Recycling plastic is a challenge, and the recovery of Rare Earth Elements from tailings is an opportunity.
Globally, we have been practicing a linear economy for more than two centuries. As a result of this, we have created a scenario that is frequently referred to as a “take, make, and dispose of” world, where we promote a single use of materials and products, creating a one-directional model of mass production, mass consumption, and finally, disposal—after a single or limited-time use. At present, only 9% of the materials already produced are recycled back to use (Statista, 2021). https://www.statista.com/
The linear market economy is based on the extraction of natural resources, providing the feedstock of materials that are then transformed into the products typically disposed of after a short time of use. Some of these waste streams contain significant mineral, metal, or material value. For example, electronic waste has been shown to contain gold and copper grades that exceed close to 100 times the grades of these metals in many operating mines. In contrast, others, such as plastic waste, represent very low economic value, as it is cheaper to produce new plastic than recycle it from the waste streams. However, if not recycled properly, it creates significant challenges when landfilled or disposed of into the environment without recycling, leading to “global plastic pollution.” Likewise, turning some industrial wastes such as mine tailings into opportunities to extract critical elements or metals provides enormous incentives for creating a “circular economy around extractive resource industries.”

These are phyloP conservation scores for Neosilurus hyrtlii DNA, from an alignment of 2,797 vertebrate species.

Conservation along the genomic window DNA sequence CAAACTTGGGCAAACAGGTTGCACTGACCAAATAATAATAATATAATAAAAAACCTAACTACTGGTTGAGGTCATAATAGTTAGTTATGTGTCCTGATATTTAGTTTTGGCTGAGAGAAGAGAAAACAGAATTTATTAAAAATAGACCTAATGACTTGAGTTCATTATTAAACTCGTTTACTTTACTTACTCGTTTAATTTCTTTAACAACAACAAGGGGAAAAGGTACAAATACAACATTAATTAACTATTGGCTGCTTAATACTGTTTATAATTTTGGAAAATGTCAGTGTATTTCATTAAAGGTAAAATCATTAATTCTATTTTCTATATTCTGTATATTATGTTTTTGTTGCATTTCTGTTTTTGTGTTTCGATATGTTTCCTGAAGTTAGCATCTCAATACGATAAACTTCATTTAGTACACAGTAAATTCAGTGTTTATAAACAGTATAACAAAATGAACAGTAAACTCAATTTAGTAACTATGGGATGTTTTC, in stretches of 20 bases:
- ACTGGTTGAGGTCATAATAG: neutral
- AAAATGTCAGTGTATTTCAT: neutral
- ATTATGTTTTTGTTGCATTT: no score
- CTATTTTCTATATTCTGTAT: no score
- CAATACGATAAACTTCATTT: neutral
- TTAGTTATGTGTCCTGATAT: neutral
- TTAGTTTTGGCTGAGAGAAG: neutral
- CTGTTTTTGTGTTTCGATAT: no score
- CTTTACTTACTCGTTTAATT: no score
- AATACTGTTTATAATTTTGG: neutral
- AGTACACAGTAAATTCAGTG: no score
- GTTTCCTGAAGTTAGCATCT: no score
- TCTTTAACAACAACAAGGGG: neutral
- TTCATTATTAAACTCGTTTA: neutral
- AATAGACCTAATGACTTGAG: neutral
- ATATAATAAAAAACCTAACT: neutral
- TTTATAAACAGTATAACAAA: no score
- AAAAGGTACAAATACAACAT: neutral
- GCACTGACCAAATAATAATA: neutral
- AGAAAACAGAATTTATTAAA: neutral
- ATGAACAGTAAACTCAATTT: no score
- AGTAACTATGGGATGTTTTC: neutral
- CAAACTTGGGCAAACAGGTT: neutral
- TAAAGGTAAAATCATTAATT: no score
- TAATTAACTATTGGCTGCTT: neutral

The Urban Mining Innovation Centre (UMIC) in the Mining Engineering department has been involved in projects that address these challenges in recycling the non-metal fraction, plastic, and the recovery of critical metals and elements from mining tailings.
UBC- Research and Innovation- Research Excellence Cluster entitled “Microplastic, Health and Environment”
Led by Prof. Loretta Li (UBC Civil Engineering) and co-PI Prof. Maria Holuszko (UBC Mining Engineering). Grant was awarded in February 2021 as part of the 2021/22 Grants for Catalyzing Research Clusters competition. This cluster features collaboration between 12 UBC academic units from both campuses (UBC-V and UBC-O).
NSERC-CREATE in collaboration with Polytechnic Montreal – UBC – UMIC Mining Engineering entitled “Sustainable Electronics and Eco-Design”
Led by Prof. Clara Santa (Polytechnic Montreal) and co-PI Prof. Maria Holuszko (UBC Mining Engineering) to collaborate on the training engineering professionals in the area of electronics, design, manufacturing and recycling (urban mining). This is collaboration between several Canadian universities including Polytechnic Montreal, UBC, UofT, McGill, Uof Waterloo.
Geoscience BC project “Characterization and Extraction of Rare Earth Elements from East Kootenay Coalfields” – REE BC Coal Project
Led by Prof. Maria Holuszko and awarded by Geoscience BC in 2018 to research recovery of REE from coal seams and mine tailings.
Printed Circuit Boards and Cellphones Recycling-UBC News
LED Recycling- UBC news